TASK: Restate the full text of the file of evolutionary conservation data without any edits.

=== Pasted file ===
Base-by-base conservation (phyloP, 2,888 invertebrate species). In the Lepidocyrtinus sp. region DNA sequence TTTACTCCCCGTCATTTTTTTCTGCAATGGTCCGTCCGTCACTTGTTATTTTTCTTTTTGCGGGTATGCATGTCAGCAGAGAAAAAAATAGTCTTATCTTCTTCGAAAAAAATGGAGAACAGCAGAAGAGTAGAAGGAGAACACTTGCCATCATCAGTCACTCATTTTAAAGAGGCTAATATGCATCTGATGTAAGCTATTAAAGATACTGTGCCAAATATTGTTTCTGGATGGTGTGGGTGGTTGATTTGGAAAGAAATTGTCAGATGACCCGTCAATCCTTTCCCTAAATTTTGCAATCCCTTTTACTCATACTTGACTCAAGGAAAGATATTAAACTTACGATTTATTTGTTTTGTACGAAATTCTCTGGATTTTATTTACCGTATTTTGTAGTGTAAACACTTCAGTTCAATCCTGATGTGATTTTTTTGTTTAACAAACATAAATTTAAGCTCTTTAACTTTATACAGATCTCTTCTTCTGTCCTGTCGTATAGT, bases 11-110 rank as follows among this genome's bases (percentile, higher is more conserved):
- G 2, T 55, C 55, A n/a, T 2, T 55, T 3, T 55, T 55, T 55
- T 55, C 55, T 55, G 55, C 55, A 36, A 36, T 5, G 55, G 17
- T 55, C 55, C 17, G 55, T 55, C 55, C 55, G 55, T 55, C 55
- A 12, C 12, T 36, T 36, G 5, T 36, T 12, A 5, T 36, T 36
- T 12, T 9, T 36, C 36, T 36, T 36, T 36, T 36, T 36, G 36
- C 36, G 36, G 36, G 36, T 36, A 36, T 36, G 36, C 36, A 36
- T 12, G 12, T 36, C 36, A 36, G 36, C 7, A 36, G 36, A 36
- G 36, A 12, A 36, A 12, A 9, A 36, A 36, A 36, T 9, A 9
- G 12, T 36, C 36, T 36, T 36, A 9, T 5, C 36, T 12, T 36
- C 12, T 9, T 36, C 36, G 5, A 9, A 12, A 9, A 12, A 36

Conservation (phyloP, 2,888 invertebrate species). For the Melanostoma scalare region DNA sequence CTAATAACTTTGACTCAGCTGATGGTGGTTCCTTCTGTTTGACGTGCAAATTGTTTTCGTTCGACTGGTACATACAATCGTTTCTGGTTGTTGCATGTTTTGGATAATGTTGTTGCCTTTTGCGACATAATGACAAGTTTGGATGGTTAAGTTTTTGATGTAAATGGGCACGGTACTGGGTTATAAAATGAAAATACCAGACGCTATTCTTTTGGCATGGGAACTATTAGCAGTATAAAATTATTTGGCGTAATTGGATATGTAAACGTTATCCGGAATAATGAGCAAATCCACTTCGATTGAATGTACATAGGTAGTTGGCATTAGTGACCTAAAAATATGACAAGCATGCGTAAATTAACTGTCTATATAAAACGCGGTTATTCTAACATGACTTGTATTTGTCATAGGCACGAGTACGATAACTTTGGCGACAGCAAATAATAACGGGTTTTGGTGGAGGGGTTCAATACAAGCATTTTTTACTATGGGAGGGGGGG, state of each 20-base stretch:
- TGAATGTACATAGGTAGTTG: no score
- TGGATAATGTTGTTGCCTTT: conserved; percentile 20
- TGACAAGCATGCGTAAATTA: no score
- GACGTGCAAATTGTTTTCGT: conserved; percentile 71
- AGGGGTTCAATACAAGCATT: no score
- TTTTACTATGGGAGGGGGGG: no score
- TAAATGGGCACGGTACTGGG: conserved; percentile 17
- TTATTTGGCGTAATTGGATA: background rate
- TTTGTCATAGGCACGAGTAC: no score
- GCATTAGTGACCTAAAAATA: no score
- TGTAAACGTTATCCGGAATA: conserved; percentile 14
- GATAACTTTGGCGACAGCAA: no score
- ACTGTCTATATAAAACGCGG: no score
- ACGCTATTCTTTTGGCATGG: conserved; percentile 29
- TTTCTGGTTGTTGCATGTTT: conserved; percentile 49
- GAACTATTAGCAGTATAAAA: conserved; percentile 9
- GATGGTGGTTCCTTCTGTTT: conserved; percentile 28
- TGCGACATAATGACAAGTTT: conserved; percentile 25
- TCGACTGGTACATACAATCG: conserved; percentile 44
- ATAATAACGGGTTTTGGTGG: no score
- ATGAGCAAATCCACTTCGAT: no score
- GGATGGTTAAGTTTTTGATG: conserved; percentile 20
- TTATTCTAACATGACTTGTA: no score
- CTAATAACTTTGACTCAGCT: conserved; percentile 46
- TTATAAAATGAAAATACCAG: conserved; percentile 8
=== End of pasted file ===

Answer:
Base-by-base conservation (phyloP, 2,888 invertebrate species). In the Lepidocyrtinus sp. region DNA sequence TTTACTCCCCGTCATTTTTTTCTGCAATGGTCCGTCCGTCACTTGTTATTTTTCTTTTTGCGGGTATGCATGTCAGCAGAGAAAAAAATAGTCTTATCTTCTTCGAAAAAAATGGAGAACAGCAGAAGAGTAGAAGGAGAACACTTGCCATCATCAGTCACTCATTTTAAAGAGGCTAATATGCATCTGATGTAAGCTATTAAAGATACTGTGCCAAATATTGTTTCTGGATGGTGTGGGTGGTTGATTTGGAAAGAAATTGTCAGATGACCCGTCAATCCTTTCCCTAAATTTTGCAATCCCTTTTACTCATACTTGACTCAAGGAAAGATATTAAACTTACGATTTATTTGTTTTGTACGAAATTCTCTGGATTTTATTTACCGTATTTTGTAGTGTAAACACTTCAGTTCAATCCTGATGTGATTTTTTTGTTTAACAAACATAAATTTAAGCTCTTTAACTTTATACAGATCTCTTCTTCTGTCCTGTCGTATAGT, bases 11-110 rank as follows among this genome's bases (percentile, higher is more conserved):
- G 2, T 55, C 55, A n/a, T 2, T 55, T 3, T 55, T 55, T 55
- T 55, C 55, T 55, G 55, C 55, A 36, A 36, T 5, G 55, G 17
- T 55, C 55, C 17, G 55, T 55, C 55, C 55, G 55, T 55, C 55
- A 12, C 12, T 36, T 36, G 5, T 36, T 12, A 5, T 36, T 36
- T 12, T 9, T 36, C 36, T 36, T 36, T 36, T 36, T 36, G 36
- C 36, G 36, G 36, G 36, T 36, A 36, T 36, G 36, C 36, A 36
- T 12, G 12, T 36, C 36, A 36, G 36, C 7, A 36, G 36, A 36
- G 36, A 12, A 36, A 12, A 9, A 36, A 36, A 36, T 9, A 9
- G 12, T 36, C 36, T 36, T 36, A 9, T 5, C 36, T 12, T 36
- C 12, T 9, T 36, C 36, G 5, A 9, A 12, A 9, A 12, A 36

Conservation (phyloP, 2,888 invertebrate species). For the Melanostoma scalare region DNA sequence CTAATAACTTTGACTCAGCTGATGGTGGTTCCTTCTGTTTGACGTGCAAATTGTTTTCGTTCGACTGGTACATACAATCGTTTCTGGTTGTTGCATGTTTTGGATAATGTTGTTGCCTTTTGCGACATAATGACAAGTTTGGATGGTTAAGTTTTTGATGTAAATGGGCACGGTACTGGGTTATAAAATGAAAATACCAGACGCTATTCTTTTGGCATGGGAACTATTAGCAGTATAAAATTATTTGGCGTAATTGGATATGTAAACGTTATCCGGAATAATGAGCAAATCCACTTCGATTGAATGTACATAGGTAGTTGGCATTAGTGACCTAAAAATATGACAAGCATGCGTAAATTAACTGTCTATATAAAACGCGGTTATTCTAACATGACTTGTATTTGTCATAGGCACGAGTACGATAACTTTGGCGACAGCAAATAATAACGGGTTTTGGTGGAGGGGTTCAATACAAGCATTTTTTACTATGGGAGGGGGGG, state of each 20-base stretch:
- TGAATGTACATAGGTAGTTG: no score
- TGGATAATGTTGTTGCCTTT: conserved; percentile 20
- TGACAAGCATGCGTAAATTA: no score
- GACGTGCAAATTGTTTTCGT: conserved; percentile 71
- AGGGGTTCAATACAAGCATT: no score
- TTTTACTATGGGAGGGGGGG: no score
- TAAATGGGCACGGTACTGGG: conserved; percentile 17
- TTATTTGGCGTAATTGGATA: background rate
- TTTGTCATAGGCACGAGTAC: no score
- GCATTAGTGACCTAAAAATA: no score
- TGTAAACGTTATCCGGAATA: conserved; percentile 14
- GATAACTTTGGCGACAGCAA: no score
- ACTGTCTATATAAAACGCGG: no score
- ACGCTATTCTTTTGGCATGG: conserved; percentile 29
- TTTCTGGTTGTTGCATGTTT: conserved; percentile 49
- GAACTATTAGCAGTATAAAA: conserved; percentile 9
- GATGGTGGTTCCTTCTGTTT: conserved; percentile 28
- TGCGACATAATGACAAGTTT: conserved; percentile 25
- TCGACTGGTACATACAATCG: conserved; percentile 44
- ATAATAACGGGTTTTGGTGG: no score
- ATGAGCAAATCCACTTCGAT: no score
- GGATGGTTAAGTTTTTGATG: conserved; percentile 20
- TTATTCTAACATGACTTGTA: no score
- CTAATAACTTTGACTCAGCT: conserved; percentile 46
- TTATAAAATGAAAATACCAG: conserved; percentile 8